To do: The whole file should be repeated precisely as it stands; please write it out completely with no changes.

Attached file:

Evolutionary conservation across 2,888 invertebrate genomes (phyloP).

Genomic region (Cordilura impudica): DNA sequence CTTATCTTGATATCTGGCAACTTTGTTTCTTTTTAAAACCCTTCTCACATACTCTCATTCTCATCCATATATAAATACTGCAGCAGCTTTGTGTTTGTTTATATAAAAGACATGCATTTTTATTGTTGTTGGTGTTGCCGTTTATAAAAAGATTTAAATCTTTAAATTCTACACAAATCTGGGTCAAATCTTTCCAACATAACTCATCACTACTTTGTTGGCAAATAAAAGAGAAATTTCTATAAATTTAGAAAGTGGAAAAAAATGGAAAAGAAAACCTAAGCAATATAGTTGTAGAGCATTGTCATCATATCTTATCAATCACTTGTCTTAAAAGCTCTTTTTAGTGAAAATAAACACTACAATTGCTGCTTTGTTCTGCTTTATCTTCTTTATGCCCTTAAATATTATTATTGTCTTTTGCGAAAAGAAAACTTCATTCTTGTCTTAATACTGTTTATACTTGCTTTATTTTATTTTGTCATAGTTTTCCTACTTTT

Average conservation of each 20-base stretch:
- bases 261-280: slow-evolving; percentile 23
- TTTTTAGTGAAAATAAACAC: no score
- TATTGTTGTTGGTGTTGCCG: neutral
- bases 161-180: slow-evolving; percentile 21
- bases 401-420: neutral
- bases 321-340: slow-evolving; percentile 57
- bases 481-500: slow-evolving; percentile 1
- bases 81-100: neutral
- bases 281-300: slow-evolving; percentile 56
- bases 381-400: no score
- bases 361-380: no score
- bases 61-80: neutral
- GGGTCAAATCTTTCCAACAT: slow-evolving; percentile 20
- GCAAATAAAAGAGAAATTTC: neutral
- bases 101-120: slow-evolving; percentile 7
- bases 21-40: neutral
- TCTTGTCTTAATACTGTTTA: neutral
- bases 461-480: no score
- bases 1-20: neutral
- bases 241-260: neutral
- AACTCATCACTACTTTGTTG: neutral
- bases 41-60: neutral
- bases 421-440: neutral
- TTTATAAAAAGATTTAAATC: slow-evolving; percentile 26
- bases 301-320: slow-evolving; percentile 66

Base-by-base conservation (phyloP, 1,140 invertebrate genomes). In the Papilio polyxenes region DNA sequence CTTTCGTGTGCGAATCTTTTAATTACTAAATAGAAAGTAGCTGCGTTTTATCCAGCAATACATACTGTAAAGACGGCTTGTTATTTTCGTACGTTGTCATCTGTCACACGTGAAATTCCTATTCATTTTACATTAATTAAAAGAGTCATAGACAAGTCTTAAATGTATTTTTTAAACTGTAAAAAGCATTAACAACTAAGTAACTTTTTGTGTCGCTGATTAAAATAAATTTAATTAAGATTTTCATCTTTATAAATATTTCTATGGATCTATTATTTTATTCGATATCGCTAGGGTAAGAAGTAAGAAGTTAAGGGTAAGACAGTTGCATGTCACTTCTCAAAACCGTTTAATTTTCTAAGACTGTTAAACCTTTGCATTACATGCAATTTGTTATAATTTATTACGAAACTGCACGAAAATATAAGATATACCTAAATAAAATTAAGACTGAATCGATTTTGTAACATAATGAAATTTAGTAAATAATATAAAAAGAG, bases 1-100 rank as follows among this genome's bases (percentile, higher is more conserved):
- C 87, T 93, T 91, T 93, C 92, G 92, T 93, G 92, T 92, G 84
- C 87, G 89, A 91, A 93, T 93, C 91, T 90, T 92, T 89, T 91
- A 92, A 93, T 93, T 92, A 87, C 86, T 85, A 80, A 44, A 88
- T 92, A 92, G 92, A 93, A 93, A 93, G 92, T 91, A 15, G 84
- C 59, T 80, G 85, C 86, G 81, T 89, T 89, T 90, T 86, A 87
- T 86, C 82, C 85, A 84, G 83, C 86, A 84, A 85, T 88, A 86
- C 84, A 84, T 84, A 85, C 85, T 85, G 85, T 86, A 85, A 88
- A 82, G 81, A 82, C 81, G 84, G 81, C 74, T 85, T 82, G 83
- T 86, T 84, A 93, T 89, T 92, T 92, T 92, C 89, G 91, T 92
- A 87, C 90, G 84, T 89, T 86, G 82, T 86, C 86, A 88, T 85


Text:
Evolutionary conservation across 2,888 invertebrate genomes (phyloP).

Genomic region (Cordilura impudica): DNA sequence CTTATCTTGATATCTGGCAACTTTGTTTCTTTTTAAAACCCTTCTCACATACTCTCATTCTCATCCATATATAAATACTGCAGCAGCTTTGTGTTTGTTTATATAAAAGACATGCATTTTTATTGTTGTTGGTGTTGCCGTTTATAAAAAGATTTAAATCTTTAAATTCTACACAAATCTGGGTCAAATCTTTCCAACATAACTCATCACTACTTTGTTGGCAAATAAAAGAGAAATTTCTATAAATTTAGAAAGTGGAAAAAAATGGAAAAGAAAACCTAAGCAATATAGTTGTAGAGCATTGTCATCATATCTTATCAATCACTTGTCTTAAAAGCTCTTTTTAGTGAAAATAAACACTACAATTGCTGCTTTGTTCTGCTTTATCTTCTTTATGCCCTTAAATATTATTATTGTCTTTTGCGAAAAGAAAACTTCATTCTTGTCTTAATACTGTTTATACTTGCTTTATTTTATTTTGTCATAGTTTTCCTACTTTT

Average conservation of each 20-base stretch:
- bases 261-280: slow-evolving; percentile 23
- TTTTTAGTGAAAATAAACAC: no score
- TATTGTTGTTGGTGTTGCCG: neutral
- bases 161-180: slow-evolving; percentile 21
- bases 401-420: neutral
- bases 321-340: slow-evolving; percentile 57
- bases 481-500: slow-evolving; percentile 1
- bases 81-100: neutral
- bases 281-300: slow-evolving; percentile 56
- bases 381-400: no score
- bases 361-380: no score
- bases 61-80: neutral
- GGGTCAAATCTTTCCAACAT: slow-evolving; percentile 20
- GCAAATAAAAGAGAAATTTC: neutral
- bases 101-120: slow-evolving; percentile 7
- bases 21-40: neutral
- TCTTGTCTTAATACTGTTTA: neutral
- bases 461-480: no score
- bases 1-20: neutral
- bases 241-260: neutral
- AACTCATCACTACTTTGTTG: neutral
- bases 41-60: neutral
- bases 421-440: neutral
- TTTATAAAAAGATTTAAATC: slow-evolving; percentile 26
- bases 301-320: slow-evolving; percentile 66

Base-by-base conservation (phyloP, 1,140 invertebrate genomes). In the Papilio polyxenes region DNA sequence CTTTCGTGTGCGAATCTTTTAATTACTAAATAGAAAGTAGCTGCGTTTTATCCAGCAATACATACTGTAAAGACGGCTTGTTATTTTCGTACGTTGTCATCTGTCACACGTGAAATTCCTATTCATTTTACATTAATTAAAAGAGTCATAGACAAGTCTTAAATGTATTTTTTAAACTGTAAAAAGCATTAACAACTAAGTAACTTTTTGTGTCGCTGATTAAAATAAATTTAATTAAGATTTTCATCTTTATAAATATTTCTATGGATCTATTATTTTATTCGATATCGCTAGGGTAAGAAGTAAGAAGTTAAGGGTAAGACAGTTGCATGTCACTTCTCAAAACCGTTTAATTTTCTAAGACTGTTAAACCTTTGCATTACATGCAATTTGTTATAATTTATTACGAAACTGCACGAAAATATAAGATATACCTAAATAAAATTAAGACTGAATCGATTTTGTAACATAATGAAATTTAGTAAATAATATAAAAAGAG, bases 1-100 rank as follows among this genome's bases (percentile, higher is more conserved):
- C 87, T 93, T 91, T 93, C 92, G 92, T 93, G 92, T 92, G 84
- C 87, G 89, A 91, A 93, T 93, C 91, T 90, T 92, T 89, T 91
- A 92, A 93, T 93, T 92, A 87, C 86, T 85, A 80, A 44, A 88
- T 92, A 92, G 92, A 93, A 93, A 93, G 92, T 91, A 15, G 84
- C 59, T 80, G 85, C 86, G 81, T 89, T 89, T 90, T 86, A 87
- T 86, C 82, C 85, A 84, G 83, C 86, A 84, A 85, T 88, A 86
- C 84, A 84, T 84, A 85, C 85, T 85, G 85, T 86, A 85, A 88
- A 82, G 81, A 82, C 81, G 84, G 81, C 74, T 85, T 82, G 83
- T 86, T 84, A 93, T 89, T 92, T 92, T 92, C 89, G 91, T 92
- A 87, C 90, G 84, T 89, T 86, G 82, T 86, C 86, A 88, T 85